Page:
Ask Brianna: How can I budget when my rent is so high?

FILE - This April 2017 file photo provided by NerdWallet shows Brianna McGurran, a columnist for personal finance website "Ask Brianna" is a Q&A column for 20-somethings, or anyone else starting out. (NerdWallet via AP, File)

"Ask Brianna" is a column from NerdWallet for 20-somethings or anyone else starting out. I'm here to help you manage your money, find a job and pay off student loans — all the real-world stuff no one taught us how to do in college. Send your questions about postgrad life to .

Q: A huge portion of my income goes toward rent, and I already have a roommate and am not able to move right now. How can I manage other financial priorities, like paying off debt, with such high housing costs?

A: For some readers, this question might summon a vision of 20-somethings in New York or San Francisco eating avocado toast in sleek, outrageously priced apartments. But not all cash-strapped renters live in major cities. And not all city dwellers struggling to afford rent lead lavish lifestyles.

In 2015, almost half of all U.S. renters were cost-burdened, meaning they spent more than 30 percent of their income on housing, according to the Joint Center for Housing Studies of Harvard University. That's largely because earnings haven't grown at the same pace as housing costs. In New York, for instance, renters' median household incomes rose 6.6 percent from 2005 to 2015, while median gross rents shot up 18.3 percent, according to the NYU Furman Center.

Maybe moving to a different apartment or city would be too expensive now. In the meantime, try these budgeting strategies so you can pay the rent, then make room to build savings and reduce debt.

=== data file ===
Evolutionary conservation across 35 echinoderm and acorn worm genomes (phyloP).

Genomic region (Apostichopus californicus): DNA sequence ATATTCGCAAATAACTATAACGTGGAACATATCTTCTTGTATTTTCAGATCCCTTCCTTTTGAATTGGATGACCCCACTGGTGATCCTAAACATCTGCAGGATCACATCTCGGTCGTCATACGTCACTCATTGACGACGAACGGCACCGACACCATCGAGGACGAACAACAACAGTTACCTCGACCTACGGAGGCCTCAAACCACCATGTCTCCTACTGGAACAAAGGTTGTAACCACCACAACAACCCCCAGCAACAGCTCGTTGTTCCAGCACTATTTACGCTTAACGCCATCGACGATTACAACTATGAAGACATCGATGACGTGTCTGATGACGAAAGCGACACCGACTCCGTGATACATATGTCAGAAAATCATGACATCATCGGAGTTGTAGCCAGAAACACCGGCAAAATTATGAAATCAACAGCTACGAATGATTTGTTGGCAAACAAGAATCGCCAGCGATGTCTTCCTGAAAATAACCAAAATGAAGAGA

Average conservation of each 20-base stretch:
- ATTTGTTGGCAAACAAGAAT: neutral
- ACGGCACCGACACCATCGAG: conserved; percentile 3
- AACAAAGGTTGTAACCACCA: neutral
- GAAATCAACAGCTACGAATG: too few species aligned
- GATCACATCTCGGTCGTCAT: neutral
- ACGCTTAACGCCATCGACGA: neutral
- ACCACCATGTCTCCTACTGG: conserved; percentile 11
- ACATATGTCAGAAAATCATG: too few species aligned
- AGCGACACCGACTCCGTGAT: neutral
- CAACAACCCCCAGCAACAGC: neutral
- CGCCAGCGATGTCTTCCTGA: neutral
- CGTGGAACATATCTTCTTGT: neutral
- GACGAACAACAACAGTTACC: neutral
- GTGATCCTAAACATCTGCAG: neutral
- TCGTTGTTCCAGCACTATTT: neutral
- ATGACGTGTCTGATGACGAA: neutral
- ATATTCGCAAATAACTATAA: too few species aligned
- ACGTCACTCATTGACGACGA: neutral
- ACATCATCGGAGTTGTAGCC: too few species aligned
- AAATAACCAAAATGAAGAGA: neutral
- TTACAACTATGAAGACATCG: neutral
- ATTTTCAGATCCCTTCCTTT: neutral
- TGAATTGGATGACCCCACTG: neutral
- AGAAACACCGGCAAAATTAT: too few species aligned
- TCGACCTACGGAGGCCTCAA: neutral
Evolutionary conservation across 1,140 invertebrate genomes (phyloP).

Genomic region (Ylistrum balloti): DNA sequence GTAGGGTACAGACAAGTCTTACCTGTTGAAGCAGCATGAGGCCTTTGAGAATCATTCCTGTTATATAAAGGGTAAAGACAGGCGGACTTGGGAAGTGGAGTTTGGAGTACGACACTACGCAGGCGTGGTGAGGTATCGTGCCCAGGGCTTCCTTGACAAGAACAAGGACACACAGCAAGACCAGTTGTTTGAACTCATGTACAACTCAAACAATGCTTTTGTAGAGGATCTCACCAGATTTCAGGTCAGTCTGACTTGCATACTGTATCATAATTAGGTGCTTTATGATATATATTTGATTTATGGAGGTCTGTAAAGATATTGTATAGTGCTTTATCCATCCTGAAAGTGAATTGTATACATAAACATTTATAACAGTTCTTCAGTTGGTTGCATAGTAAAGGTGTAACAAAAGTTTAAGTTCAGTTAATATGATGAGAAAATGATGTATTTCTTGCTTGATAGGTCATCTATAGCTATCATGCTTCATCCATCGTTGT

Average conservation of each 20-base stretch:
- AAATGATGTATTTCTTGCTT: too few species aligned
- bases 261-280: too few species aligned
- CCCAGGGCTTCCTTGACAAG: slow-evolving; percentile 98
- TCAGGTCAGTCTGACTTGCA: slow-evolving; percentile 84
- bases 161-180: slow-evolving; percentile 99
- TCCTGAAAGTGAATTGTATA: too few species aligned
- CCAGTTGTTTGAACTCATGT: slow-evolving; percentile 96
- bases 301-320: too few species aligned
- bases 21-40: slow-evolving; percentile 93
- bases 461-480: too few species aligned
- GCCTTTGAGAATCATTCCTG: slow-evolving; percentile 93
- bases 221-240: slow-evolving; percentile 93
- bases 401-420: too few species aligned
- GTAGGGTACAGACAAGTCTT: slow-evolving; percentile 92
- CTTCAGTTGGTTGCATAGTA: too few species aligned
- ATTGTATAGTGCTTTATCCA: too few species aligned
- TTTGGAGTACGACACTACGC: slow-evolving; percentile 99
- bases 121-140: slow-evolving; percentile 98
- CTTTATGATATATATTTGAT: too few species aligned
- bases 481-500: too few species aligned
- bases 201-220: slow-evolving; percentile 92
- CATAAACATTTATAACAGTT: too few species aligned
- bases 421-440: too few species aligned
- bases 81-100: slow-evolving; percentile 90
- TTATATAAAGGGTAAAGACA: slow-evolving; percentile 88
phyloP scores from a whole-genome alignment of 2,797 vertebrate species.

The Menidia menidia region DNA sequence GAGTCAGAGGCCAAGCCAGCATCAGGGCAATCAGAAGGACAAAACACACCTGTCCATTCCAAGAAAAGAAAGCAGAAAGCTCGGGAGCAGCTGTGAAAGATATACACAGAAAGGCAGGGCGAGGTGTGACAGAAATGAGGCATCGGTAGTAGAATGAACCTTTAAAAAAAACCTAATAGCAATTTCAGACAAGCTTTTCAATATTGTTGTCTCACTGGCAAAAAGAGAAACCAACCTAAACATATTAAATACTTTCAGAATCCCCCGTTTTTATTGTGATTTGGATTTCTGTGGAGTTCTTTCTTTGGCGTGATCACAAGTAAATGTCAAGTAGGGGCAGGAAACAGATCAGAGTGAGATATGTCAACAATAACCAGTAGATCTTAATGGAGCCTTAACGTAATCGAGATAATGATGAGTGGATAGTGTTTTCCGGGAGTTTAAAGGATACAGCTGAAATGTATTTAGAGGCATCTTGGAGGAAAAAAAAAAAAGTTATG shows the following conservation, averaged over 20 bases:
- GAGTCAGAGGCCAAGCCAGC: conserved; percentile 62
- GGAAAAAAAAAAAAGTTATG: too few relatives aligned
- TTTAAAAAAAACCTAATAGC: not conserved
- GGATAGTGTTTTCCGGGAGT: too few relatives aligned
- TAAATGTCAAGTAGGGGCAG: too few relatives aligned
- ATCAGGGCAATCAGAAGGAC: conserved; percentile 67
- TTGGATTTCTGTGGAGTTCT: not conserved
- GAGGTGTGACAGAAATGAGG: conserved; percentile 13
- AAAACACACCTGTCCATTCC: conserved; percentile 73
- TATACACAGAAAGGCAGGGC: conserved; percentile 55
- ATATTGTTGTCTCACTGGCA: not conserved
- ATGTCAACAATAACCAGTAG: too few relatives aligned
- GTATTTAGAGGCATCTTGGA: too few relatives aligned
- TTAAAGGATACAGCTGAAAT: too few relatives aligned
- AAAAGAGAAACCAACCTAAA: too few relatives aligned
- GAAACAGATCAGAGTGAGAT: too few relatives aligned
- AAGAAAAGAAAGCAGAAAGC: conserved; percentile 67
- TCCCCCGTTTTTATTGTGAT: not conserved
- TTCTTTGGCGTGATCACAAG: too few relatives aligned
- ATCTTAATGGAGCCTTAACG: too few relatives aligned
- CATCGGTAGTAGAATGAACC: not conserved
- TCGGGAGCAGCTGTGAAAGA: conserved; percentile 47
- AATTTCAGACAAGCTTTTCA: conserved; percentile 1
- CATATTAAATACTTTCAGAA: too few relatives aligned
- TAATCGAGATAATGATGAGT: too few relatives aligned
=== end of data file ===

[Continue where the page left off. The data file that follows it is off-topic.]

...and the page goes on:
The 50/30/20 budget recommends spending no more than 50 percent of your earnings on necessities like housing, food and transportation; 30 percent on wants; and 20 percent on debt repayment and savings. But when you enter your information into a budget calculator , rent might take up nearly the entire "necessities" category. That means you'll likely have to cut back on your "wants" — but don't scrimp on savings and debt repayment.

Saving now means building a cushion that prevents you from taking on more debt and that can help you afford to buy a place someday. To start, make sure you've got at least $500 in a rainy-day fund. That helps you avoid charging unexpected expenses to a credit card.

Next up is saving for retirement. If your employer offers a match on 401(k) contributions — say, up to 3 percent of your income — designate at least enough to capture the match.


Once emergency and retirement savings are on track, you're ready to pay extra toward debt.

One way is to prioritize what to pay down based on interest rate. Aim to eliminate credit card balances first, which often have the highest rates. If you still have money left over, add to your rainy-day fund so it covers three to six months of essential expenses, and increase retirement savings.


Sure, you can try to cut back on boozy brunches or buying books to free up some cash. But limiting larger-ticket items, such as car-related costs, may get you further, says Eric Tyson, author of "Personal Finance for Dummies."

The average loan payment for a new car was $509 a month in the first quarter of 2017, according to credit reporting agency Experian. You'll save money by buying used, and by shopping around for cheaper car insurance. Often, larger cities have both pricey rents and solid public transportation. If that's true of yours, take advantage of the latter by avoiding car ownership for now.

Searching for a better cell phone plan might also yield savings. Carriers often change their offerings, and plan prices are more and more competitive, Tyson says.


Finally, think long term. Rent doesn't have to be the expense you organize everything around forever. Every year, take stock of whether your location makes sense for your career, says Jessica Landis, assistant vice president of financial planning at Janney Montgomery Scott , a financial services firm headquartered in Philadelphia.

You may live in a place that has lots of opportunities for professional advancement. "However, put a time frame on the high expense," she says. "If the area or position is no longer serving you, consider looking for other options."


This column was provided to The Associated Press by the personal finance website NerdWallet. Brianna McGurran is a writer at NerdWallet. Email: Twitter: @briannamcscribe.


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